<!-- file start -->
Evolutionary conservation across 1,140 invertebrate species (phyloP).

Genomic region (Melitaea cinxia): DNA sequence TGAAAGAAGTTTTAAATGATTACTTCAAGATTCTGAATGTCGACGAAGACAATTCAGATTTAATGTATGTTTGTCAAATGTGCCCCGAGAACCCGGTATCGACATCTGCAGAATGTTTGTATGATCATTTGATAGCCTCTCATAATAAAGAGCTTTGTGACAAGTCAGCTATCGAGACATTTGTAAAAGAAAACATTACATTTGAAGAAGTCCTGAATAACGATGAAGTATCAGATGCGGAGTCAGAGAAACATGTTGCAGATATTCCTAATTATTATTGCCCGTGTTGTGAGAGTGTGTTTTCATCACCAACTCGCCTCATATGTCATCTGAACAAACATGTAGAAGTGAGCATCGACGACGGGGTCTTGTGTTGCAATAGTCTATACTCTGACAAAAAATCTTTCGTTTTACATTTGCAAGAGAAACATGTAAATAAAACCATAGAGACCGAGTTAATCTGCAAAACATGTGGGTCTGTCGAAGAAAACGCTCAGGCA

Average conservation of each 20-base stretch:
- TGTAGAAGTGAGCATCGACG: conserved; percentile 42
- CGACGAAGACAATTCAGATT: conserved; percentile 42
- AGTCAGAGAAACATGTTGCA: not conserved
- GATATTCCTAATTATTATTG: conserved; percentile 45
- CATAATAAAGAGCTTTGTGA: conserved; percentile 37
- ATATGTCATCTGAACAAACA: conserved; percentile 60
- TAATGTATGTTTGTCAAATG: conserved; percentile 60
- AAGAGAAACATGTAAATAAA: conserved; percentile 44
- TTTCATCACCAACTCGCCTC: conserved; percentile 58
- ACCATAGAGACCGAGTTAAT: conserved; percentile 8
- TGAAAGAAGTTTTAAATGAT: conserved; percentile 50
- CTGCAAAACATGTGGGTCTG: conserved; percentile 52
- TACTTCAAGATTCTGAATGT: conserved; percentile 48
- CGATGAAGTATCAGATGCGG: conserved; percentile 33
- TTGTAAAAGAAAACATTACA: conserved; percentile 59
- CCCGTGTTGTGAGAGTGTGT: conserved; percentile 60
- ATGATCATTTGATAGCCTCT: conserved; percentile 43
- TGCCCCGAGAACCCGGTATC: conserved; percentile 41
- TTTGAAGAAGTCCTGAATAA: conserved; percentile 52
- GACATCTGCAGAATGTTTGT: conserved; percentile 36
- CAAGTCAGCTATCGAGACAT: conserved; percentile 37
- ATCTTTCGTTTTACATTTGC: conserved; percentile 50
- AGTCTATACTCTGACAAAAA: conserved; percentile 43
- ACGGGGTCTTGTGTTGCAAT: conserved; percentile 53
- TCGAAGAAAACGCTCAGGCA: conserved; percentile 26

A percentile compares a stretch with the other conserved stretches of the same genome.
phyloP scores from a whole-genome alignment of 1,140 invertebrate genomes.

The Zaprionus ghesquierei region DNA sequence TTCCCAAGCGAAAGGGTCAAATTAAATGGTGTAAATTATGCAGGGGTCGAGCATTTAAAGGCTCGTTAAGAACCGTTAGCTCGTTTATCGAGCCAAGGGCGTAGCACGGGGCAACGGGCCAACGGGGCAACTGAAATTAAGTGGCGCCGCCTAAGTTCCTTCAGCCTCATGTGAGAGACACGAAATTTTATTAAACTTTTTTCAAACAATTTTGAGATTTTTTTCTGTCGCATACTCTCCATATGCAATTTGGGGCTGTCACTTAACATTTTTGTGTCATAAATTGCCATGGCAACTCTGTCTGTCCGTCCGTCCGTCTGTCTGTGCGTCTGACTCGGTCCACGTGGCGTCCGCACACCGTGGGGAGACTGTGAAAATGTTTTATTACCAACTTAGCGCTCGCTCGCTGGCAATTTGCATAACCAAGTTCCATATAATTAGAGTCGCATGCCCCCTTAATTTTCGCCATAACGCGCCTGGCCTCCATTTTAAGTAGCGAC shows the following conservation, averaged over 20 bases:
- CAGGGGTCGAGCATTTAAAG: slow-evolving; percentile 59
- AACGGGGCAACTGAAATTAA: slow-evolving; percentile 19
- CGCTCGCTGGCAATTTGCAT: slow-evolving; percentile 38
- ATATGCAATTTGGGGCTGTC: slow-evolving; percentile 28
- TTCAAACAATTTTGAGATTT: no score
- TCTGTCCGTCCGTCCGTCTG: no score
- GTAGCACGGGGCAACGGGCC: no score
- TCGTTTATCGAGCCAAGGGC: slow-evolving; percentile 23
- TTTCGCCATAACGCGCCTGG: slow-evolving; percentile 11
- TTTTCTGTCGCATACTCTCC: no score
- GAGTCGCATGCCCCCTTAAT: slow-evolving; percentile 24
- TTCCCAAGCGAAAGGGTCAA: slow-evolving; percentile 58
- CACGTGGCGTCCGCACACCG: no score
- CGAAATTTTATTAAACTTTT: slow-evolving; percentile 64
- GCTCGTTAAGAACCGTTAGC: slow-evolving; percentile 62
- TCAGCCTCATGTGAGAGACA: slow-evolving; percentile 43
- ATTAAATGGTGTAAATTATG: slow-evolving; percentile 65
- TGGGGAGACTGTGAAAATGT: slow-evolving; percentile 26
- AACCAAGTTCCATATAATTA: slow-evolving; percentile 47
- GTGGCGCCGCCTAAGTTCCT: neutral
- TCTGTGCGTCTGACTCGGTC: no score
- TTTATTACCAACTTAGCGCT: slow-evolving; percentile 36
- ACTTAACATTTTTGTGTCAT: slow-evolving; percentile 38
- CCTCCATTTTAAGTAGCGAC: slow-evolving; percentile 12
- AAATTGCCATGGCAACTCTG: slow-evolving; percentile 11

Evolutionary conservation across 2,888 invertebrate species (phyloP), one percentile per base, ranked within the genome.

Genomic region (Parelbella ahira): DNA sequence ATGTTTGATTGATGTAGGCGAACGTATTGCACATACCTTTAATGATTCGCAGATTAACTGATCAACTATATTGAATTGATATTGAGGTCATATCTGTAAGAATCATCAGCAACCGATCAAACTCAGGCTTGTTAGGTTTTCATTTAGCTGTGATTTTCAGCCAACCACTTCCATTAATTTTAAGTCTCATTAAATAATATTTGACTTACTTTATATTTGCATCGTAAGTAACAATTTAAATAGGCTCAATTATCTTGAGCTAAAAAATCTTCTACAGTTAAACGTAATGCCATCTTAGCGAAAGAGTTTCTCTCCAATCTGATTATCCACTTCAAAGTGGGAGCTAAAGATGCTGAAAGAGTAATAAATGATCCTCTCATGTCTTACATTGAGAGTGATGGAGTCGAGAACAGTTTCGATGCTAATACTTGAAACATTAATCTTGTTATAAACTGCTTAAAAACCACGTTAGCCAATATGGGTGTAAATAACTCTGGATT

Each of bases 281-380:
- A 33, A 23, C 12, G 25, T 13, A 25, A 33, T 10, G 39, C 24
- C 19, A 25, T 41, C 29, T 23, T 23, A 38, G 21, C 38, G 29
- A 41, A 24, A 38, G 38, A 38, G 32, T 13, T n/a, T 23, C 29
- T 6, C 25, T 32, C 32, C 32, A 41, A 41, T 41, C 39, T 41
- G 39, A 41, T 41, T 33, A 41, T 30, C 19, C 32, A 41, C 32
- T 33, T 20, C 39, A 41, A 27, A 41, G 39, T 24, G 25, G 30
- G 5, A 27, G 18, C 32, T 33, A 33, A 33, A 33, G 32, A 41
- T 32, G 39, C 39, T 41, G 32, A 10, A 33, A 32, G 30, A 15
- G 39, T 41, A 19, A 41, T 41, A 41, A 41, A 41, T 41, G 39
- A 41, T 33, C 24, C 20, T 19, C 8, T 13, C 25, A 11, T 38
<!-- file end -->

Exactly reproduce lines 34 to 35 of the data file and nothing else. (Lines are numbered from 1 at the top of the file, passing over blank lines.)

- CGCTCGCTGGCAATTTGCAT: slow-evolving; percentile 38
- ATATGCAATTTGGGGCTGTC: slow-evolving; percentile 28